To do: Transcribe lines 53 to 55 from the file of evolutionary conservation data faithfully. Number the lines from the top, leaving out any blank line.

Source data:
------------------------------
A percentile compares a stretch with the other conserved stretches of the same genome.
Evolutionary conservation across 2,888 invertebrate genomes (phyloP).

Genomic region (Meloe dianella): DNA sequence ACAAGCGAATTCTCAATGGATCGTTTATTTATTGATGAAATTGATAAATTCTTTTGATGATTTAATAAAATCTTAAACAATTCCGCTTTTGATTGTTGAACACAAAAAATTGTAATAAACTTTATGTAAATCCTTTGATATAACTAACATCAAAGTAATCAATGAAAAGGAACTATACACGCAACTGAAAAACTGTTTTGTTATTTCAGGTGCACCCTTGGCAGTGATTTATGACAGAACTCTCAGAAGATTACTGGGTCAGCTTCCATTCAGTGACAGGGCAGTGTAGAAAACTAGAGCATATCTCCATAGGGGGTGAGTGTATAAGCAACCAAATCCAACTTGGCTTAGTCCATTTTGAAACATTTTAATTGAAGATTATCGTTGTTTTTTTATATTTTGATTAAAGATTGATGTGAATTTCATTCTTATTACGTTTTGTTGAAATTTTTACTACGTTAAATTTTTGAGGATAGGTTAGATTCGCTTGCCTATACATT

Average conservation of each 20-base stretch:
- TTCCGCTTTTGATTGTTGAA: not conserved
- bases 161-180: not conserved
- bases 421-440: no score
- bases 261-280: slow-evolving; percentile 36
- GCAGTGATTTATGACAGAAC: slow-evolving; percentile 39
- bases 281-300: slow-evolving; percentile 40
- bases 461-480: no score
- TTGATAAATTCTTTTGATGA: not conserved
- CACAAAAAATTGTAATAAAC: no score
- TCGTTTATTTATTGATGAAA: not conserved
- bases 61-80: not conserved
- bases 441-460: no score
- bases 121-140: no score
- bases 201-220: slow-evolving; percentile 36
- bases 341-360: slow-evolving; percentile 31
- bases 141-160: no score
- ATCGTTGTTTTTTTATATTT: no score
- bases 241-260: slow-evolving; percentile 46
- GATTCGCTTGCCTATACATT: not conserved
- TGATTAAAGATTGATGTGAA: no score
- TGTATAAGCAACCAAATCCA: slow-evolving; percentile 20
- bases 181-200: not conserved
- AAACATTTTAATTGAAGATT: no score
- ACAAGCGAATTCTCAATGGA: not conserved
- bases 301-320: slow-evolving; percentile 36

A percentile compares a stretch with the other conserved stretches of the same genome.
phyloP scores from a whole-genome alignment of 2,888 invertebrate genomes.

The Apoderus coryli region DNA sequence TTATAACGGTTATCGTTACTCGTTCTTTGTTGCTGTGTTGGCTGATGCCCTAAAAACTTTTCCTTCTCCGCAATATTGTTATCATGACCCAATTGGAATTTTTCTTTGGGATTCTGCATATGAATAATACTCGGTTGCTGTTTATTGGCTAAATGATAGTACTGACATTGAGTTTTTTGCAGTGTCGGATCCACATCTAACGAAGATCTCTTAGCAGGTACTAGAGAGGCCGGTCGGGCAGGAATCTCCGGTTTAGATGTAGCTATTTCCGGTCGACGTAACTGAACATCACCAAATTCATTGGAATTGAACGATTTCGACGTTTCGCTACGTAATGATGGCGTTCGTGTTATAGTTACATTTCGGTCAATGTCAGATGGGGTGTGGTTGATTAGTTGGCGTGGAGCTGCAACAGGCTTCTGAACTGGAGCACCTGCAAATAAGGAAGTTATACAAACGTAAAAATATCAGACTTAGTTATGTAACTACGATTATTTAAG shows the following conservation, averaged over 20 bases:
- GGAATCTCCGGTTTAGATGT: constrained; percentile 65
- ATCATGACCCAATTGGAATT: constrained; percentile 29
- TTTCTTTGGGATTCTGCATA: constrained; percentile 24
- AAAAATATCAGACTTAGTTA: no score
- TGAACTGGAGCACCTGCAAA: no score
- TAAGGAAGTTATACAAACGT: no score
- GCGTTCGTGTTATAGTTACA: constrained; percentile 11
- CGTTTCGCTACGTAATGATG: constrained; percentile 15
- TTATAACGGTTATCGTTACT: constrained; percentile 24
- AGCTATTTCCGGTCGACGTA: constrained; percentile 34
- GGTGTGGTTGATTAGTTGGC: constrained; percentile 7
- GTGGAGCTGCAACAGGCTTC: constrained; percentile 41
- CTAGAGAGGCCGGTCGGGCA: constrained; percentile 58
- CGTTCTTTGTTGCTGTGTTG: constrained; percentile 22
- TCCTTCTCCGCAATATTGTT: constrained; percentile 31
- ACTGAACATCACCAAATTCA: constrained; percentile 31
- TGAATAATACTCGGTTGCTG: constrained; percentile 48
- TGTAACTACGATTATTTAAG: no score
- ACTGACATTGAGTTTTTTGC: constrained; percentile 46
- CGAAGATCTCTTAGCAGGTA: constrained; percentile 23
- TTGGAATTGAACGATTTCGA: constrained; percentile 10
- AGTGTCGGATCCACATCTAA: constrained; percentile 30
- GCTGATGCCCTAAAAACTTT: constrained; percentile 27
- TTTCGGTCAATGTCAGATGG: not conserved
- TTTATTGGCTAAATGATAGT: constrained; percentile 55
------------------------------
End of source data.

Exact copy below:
- TTGGAATTGAACGATTTCGA: constrained; percentile 10
- AGTGTCGGATCCACATCTAA: constrained; percentile 30
- GCTGATGCCCTAAAAACTTT: constrained; percentile 27